Written By: David Youngkin
Recently the Federal Circuit in Lumen View Technology LLC v. Findthebest.com, Inc. upheld the district courts finding of exceptionality. However, the Federal Circuit found it was improper to double the awarded attorney fees.Lumen View is the exclusive license of U.S. Patent 8,069,073 (“the ‘073 patent”), which is directed to methods of facilitating bilateral and multilateral decision making. Findthebest.com (“FTB”) operated a website that provided personalized product and service recommendations based on user inputted information. Lumen View filed suit alleging that FTB infringed the claims of the ‘073 patent.
Written By: Justin Blaufeld
In Brulotte v. Thys Co., 379 U.S. 29 (1964), the Supreme Court held that a patent holder cannot charge royalties for the use of his invention after its patent term has expired. Over time, some have come to criticize this rule as an undue restraint on the right to contract. For example, a patent holder may want to cover a portfolio of patents with one contract, or structure a royalty deal to provide for larger payments in the future in exchange for smaller payments today. The Supreme Court revisits Brulotte to decide whether or not the rulings of the past still hold true today.
|Title||Wi-LAN USA Inc. v. Ericsson, Inc., No. 2013-1566 (Fed. Cir. Aug. 1, 2014).|
|Issue||The parties disagree about the correct interpretation of multiple parts of the [Most-Favoured Licensee ("MFL")] Provision, including whether it applies to patents that Wi-LAN acquried after the execution of the PCRA.|
Wi-LAN USA, Inc., at *7.
|Holding||Because we conclude that the MFL Provision does not apply to patents acquired after the execution of the PCRA, Ericsson's rights under the MFL Provision were not triggered by the Texas suit. We therefore, reverse the Florida court's dismissal of Wi-LAN's infringement suit with respect to the Florida Patents. [...] We also affirm the Texas court's finding that the MFL provision did not bar Wi-LAN's Texas suit, albeit on different grounds. |
Id. at *17.
|Title||Endo Pharma. Inc. v. Actavis, Inc., No. 20130-1628, -1662 (Fed. Cir. March 31, 2014).|
|[1: Express License] Endo contends that the plain language of the agreements, which limit “Licensed Patents” to several enumerated patents and applications claiming priority to them, does not grant Appellees an express license to practice the asserted patents [US 8,309,122(‘122), US 8,329,216(‘216), US 7,851,482(‘482)] [which are not listed on the agreement, but claim priority to enumerated patents in the agreement]. It argues that the “No Implied Rights” provision further makes clear that the agreements do not cover the asserted patents.|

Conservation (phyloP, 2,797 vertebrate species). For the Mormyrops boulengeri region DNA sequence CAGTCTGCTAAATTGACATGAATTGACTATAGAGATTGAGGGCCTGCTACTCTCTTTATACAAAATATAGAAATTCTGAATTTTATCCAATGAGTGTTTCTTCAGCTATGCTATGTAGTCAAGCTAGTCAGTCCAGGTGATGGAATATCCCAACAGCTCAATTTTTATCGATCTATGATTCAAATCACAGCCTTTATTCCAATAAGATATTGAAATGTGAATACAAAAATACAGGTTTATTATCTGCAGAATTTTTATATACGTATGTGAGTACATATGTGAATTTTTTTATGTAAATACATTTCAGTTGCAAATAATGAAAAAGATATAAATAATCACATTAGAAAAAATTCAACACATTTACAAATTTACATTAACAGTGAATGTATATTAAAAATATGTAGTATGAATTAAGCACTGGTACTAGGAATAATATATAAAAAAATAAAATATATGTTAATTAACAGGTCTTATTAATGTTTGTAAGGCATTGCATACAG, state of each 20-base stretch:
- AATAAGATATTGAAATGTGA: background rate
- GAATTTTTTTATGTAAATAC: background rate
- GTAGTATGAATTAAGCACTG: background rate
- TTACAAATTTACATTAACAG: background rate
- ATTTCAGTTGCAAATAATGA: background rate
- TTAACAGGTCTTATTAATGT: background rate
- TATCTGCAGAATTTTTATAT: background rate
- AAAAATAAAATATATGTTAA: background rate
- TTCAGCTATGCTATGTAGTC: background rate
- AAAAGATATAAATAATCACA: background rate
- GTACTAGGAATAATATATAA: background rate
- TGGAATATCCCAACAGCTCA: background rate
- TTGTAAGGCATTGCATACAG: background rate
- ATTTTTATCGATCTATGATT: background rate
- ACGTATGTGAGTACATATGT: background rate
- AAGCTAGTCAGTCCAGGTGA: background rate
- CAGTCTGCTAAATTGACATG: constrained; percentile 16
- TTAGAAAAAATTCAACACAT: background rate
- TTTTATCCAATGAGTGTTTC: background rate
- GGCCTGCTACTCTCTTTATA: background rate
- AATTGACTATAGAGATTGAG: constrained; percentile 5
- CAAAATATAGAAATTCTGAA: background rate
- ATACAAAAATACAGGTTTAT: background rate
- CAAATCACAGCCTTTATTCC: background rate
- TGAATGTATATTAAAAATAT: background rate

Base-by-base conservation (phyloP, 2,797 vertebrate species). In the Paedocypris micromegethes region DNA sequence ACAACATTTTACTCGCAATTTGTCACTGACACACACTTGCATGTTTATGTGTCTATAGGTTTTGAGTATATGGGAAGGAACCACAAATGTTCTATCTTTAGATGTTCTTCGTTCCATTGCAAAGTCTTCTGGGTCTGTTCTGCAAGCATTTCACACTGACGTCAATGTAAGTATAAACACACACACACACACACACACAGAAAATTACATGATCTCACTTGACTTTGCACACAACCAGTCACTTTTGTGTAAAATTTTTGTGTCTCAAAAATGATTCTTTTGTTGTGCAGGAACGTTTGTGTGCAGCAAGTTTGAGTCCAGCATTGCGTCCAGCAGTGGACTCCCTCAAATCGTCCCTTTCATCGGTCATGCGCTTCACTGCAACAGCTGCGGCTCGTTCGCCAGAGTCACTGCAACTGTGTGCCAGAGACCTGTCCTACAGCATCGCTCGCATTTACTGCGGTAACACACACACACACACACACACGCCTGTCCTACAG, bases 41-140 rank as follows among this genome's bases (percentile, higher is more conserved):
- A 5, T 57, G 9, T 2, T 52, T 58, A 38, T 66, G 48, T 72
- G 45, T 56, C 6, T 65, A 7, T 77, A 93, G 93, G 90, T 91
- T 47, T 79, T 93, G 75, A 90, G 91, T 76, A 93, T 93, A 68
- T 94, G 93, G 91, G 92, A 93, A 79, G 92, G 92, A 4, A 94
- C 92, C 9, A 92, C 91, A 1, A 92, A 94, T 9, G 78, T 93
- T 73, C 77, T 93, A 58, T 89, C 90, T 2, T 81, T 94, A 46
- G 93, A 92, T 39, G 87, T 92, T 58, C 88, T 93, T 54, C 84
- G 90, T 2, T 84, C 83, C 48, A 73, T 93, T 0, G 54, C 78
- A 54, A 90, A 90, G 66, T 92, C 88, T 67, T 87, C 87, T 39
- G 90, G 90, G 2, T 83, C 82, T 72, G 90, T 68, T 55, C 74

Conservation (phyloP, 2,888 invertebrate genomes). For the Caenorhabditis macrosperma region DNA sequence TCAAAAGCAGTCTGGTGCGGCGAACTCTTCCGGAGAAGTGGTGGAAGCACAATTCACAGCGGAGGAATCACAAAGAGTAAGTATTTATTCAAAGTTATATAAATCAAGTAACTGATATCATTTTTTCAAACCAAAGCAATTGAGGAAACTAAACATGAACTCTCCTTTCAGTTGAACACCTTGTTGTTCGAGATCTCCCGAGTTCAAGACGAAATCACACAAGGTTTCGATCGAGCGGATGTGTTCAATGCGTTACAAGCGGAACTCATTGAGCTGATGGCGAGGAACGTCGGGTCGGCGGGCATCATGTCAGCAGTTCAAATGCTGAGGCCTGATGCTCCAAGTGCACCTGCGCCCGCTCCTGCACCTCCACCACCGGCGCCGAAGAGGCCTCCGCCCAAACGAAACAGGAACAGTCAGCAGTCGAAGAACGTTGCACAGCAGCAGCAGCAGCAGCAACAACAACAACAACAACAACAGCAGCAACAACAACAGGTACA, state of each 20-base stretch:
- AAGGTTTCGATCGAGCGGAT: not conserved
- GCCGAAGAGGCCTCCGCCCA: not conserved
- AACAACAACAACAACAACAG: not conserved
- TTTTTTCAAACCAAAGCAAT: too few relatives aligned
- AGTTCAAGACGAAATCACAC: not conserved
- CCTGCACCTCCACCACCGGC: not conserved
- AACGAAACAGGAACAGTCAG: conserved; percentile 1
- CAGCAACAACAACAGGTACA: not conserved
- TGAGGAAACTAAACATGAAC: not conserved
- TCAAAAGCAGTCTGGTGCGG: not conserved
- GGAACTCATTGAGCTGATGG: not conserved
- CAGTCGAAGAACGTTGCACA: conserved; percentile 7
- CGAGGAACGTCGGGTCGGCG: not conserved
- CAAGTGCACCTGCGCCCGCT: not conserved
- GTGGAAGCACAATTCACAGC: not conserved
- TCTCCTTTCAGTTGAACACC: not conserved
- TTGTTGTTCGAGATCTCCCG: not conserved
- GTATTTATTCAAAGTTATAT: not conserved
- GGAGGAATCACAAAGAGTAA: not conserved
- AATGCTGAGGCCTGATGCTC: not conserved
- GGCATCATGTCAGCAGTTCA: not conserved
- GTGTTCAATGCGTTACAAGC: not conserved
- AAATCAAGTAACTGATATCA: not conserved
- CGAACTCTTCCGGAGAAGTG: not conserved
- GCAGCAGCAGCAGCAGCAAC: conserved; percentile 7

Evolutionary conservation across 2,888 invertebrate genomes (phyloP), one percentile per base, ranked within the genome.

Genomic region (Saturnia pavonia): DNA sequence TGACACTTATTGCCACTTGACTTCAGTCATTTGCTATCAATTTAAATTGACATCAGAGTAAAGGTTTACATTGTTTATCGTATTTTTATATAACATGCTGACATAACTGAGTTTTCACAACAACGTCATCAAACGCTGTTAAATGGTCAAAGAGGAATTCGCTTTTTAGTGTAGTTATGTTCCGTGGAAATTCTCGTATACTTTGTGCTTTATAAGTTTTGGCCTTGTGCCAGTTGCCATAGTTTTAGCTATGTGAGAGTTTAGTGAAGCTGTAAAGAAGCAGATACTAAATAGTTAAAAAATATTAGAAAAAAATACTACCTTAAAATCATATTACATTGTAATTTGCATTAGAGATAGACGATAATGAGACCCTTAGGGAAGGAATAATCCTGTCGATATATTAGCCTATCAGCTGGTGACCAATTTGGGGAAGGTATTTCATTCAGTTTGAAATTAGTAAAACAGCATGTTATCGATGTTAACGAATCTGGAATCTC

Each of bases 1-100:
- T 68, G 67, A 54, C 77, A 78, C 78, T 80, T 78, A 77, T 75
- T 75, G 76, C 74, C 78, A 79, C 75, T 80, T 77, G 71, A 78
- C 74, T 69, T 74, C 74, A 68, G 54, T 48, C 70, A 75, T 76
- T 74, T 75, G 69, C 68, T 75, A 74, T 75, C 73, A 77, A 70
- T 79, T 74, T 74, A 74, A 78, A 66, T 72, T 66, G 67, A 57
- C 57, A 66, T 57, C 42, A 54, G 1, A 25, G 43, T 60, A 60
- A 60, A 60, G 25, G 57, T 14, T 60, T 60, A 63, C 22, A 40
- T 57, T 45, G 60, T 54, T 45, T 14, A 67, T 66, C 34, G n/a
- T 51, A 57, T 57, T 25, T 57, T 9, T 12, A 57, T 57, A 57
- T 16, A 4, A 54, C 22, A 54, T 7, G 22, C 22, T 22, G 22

Endo Pharma. Inc., at *6 (text added).
|[2: Implied License and 3: Injunction / Estoppel] Endo contends that the plain language of the Endo argues that the district court legally erred in concluding the Appellees are impliedly licensed to practice the asserted patents due to legal estoppel.|
Id. at *10.
|[1: Express License] The ’216 and ’122 patents do not cross-reference the applications that issued as any of the licensed patents. Therefore, it is quite clear that the ’122 and ’216 patents do not “claim priority to” any of the licensed patents [...] There is no reading of [the Roxane and Actavis contract] language that extends coverage to patents that merely have a provisional application in common with the licensed patents [...]. Finally, the ’482 patent is completely unrelated to any of the previously licensed patents, and is likewise not covered by the agreement. |
Id. at *8-9.
|[2: Implied License] “Appellees seek to capture via implied license subject matter in addition to that for which they bargained.” |
Id. at *12.
|[3: Injunction / Estoppel] Endo is not estopped from asserting the patents at issue in these appeals because none of the asserted patents is a continuation of any of the licensed patents [and is therefore beyond the terms of what was bargained for]. |
Id. at *13-14 (text added).